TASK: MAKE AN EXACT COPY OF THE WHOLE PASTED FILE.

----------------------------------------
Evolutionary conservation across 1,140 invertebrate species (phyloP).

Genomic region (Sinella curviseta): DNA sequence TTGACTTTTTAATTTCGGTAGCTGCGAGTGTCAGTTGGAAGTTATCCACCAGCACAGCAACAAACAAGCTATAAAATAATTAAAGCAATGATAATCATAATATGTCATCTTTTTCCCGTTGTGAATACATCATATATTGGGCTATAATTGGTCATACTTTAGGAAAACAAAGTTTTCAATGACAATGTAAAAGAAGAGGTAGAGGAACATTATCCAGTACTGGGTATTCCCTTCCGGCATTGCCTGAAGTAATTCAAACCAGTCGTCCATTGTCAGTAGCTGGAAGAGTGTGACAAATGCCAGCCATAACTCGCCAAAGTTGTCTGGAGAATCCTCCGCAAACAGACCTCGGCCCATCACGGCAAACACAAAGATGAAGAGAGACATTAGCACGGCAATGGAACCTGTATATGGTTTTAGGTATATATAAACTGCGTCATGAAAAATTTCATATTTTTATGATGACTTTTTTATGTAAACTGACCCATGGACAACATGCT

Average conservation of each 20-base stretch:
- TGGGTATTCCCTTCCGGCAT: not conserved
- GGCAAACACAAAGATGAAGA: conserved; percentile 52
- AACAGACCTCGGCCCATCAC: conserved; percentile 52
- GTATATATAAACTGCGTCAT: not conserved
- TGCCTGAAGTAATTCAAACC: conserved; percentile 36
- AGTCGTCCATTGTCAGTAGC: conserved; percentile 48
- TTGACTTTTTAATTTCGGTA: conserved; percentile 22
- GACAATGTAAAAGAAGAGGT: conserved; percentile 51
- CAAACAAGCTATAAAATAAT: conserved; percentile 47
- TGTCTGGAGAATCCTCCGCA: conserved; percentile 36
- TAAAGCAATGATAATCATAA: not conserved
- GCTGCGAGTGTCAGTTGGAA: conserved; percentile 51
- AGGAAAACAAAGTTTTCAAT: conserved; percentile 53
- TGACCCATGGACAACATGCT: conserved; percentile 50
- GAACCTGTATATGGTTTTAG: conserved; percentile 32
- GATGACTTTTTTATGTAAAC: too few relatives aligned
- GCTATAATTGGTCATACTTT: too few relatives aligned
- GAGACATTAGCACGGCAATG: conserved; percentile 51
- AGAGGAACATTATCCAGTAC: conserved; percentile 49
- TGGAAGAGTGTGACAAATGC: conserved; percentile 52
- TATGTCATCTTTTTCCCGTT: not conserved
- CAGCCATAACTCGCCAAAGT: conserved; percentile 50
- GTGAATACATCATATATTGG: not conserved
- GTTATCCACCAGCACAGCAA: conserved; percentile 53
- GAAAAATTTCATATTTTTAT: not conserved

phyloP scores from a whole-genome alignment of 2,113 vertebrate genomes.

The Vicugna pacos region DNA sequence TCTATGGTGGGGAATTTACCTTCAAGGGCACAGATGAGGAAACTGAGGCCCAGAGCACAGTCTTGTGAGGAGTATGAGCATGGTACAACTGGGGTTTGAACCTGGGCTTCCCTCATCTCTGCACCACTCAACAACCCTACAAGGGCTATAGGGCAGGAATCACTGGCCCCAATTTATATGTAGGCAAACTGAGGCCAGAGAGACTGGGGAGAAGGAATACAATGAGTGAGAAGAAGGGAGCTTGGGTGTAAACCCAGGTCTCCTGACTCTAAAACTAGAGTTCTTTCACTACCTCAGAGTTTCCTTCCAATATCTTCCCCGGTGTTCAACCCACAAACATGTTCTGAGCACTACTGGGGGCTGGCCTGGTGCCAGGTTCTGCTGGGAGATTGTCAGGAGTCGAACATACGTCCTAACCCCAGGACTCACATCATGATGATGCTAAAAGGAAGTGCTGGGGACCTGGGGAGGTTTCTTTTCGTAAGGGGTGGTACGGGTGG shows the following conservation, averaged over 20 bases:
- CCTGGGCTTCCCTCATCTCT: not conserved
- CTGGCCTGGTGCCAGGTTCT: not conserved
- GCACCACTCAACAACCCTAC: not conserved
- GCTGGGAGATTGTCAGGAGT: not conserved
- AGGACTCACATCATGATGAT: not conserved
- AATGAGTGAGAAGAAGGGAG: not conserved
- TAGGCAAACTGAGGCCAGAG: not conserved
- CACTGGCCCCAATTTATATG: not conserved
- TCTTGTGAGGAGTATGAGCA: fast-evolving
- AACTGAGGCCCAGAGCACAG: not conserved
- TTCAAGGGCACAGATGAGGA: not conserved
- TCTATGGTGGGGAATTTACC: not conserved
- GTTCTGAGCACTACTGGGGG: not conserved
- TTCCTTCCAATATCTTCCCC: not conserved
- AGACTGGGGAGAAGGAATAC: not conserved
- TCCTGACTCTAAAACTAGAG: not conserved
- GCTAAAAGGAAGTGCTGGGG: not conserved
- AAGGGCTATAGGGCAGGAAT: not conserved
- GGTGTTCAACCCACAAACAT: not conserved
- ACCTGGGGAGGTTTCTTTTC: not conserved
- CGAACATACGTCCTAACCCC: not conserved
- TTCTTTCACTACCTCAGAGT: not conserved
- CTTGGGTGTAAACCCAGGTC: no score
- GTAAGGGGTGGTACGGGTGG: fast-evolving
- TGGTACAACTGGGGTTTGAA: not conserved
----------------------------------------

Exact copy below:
Evolutionary conservation across 1,140 invertebrate species (phyloP).

Genomic region (Sinella curviseta): DNA sequence TTGACTTTTTAATTTCGGTAGCTGCGAGTGTCAGTTGGAAGTTATCCACCAGCACAGCAACAAACAAGCTATAAAATAATTAAAGCAATGATAATCATAATATGTCATCTTTTTCCCGTTGTGAATACATCATATATTGGGCTATAATTGGTCATACTTTAGGAAAACAAAGTTTTCAATGACAATGTAAAAGAAGAGGTAGAGGAACATTATCCAGTACTGGGTATTCCCTTCCGGCATTGCCTGAAGTAATTCAAACCAGTCGTCCATTGTCAGTAGCTGGAAGAGTGTGACAAATGCCAGCCATAACTCGCCAAAGTTGTCTGGAGAATCCTCCGCAAACAGACCTCGGCCCATCACGGCAAACACAAAGATGAAGAGAGACATTAGCACGGCAATGGAACCTGTATATGGTTTTAGGTATATATAAACTGCGTCATGAAAAATTTCATATTTTTATGATGACTTTTTTATGTAAACTGACCCATGGACAACATGCT

Average conservation of each 20-base stretch:
- TGGGTATTCCCTTCCGGCAT: not conserved
- GGCAAACACAAAGATGAAGA: conserved; percentile 52
- AACAGACCTCGGCCCATCAC: conserved; percentile 52
- GTATATATAAACTGCGTCAT: not conserved
- TGCCTGAAGTAATTCAAACC: conserved; percentile 36
- AGTCGTCCATTGTCAGTAGC: conserved; percentile 48
- TTGACTTTTTAATTTCGGTA: conserved; percentile 22
- GACAATGTAAAAGAAGAGGT: conserved; percentile 51
- CAAACAAGCTATAAAATAAT: conserved; percentile 47
- TGTCTGGAGAATCCTCCGCA: conserved; percentile 36
- TAAAGCAATGATAATCATAA: not conserved
- GCTGCGAGTGTCAGTTGGAA: conserved; percentile 51
- AGGAAAACAAAGTTTTCAAT: conserved; percentile 53
- TGACCCATGGACAACATGCT: conserved; percentile 50
- GAACCTGTATATGGTTTTAG: conserved; percentile 32
- GATGACTTTTTTATGTAAAC: too few relatives aligned
- GCTATAATTGGTCATACTTT: too few relatives aligned
- GAGACATTAGCACGGCAATG: conserved; percentile 51
- AGAGGAACATTATCCAGTAC: conserved; percentile 49
- TGGAAGAGTGTGACAAATGC: conserved; percentile 52
- TATGTCATCTTTTTCCCGTT: not conserved
- CAGCCATAACTCGCCAAAGT: conserved; percentile 50
- GTGAATACATCATATATTGG: not conserved
- GTTATCCACCAGCACAGCAA: conserved; percentile 53
- GAAAAATTTCATATTTTTAT: not conserved

phyloP scores from a whole-genome alignment of 2,113 vertebrate genomes.

The Vicugna pacos region DNA sequence TCTATGGTGGGGAATTTACCTTCAAGGGCACAGATGAGGAAACTGAGGCCCAGAGCACAGTCTTGTGAGGAGTATGAGCATGGTACAACTGGGGTTTGAACCTGGGCTTCCCTCATCTCTGCACCACTCAACAACCCTACAAGGGCTATAGGGCAGGAATCACTGGCCCCAATTTATATGTAGGCAAACTGAGGCCAGAGAGACTGGGGAGAAGGAATACAATGAGTGAGAAGAAGGGAGCTTGGGTGTAAACCCAGGTCTCCTGACTCTAAAACTAGAGTTCTTTCACTACCTCAGAGTTTCCTTCCAATATCTTCCCCGGTGTTCAACCCACAAACATGTTCTGAGCACTACTGGGGGCTGGCCTGGTGCCAGGTTCTGCTGGGAGATTGTCAGGAGTCGAACATACGTCCTAACCCCAGGACTCACATCATGATGATGCTAAAAGGAAGTGCTGGGGACCTGGGGAGGTTTCTTTTCGTAAGGGGTGGTACGGGTGG shows the following conservation, averaged over 20 bases:
- CCTGGGCTTCCCTCATCTCT: not conserved
- CTGGCCTGGTGCCAGGTTCT: not conserved
- GCACCACTCAACAACCCTAC: not conserved
- GCTGGGAGATTGTCAGGAGT: not conserved
- AGGACTCACATCATGATGAT: not conserved
- AATGAGTGAGAAGAAGGGAG: not conserved
- TAGGCAAACTGAGGCCAGAG: not conserved
- CACTGGCCCCAATTTATATG: not conserved
- TCTTGTGAGGAGTATGAGCA: fast-evolving
- AACTGAGGCCCAGAGCACAG: not conserved
- TTCAAGGGCACAGATGAGGA: not conserved
- TCTATGGTGGGGAATTTACC: not conserved
- GTTCTGAGCACTACTGGGGG: not conserved
- TTCCTTCCAATATCTTCCCC: not conserved
- AGACTGGGGAGAAGGAATAC: not conserved
- TCCTGACTCTAAAACTAGAG: not conserved
- GCTAAAAGGAAGTGCTGGGG: not conserved
- AAGGGCTATAGGGCAGGAAT: not conserved
- GGTGTTCAACCCACAAACAT: not conserved
- ACCTGGGGAGGTTTCTTTTC: not conserved
- CGAACATACGTCCTAACCCC: not conserved
- TTCTTTCACTACCTCAGAGT: not conserved
- CTTGGGTGTAAACCCAGGTC: no score
- GTAAGGGGTGGTACGGGTGG: fast-evolving
- TGGTACAACTGGGGTTTGAA: not conserved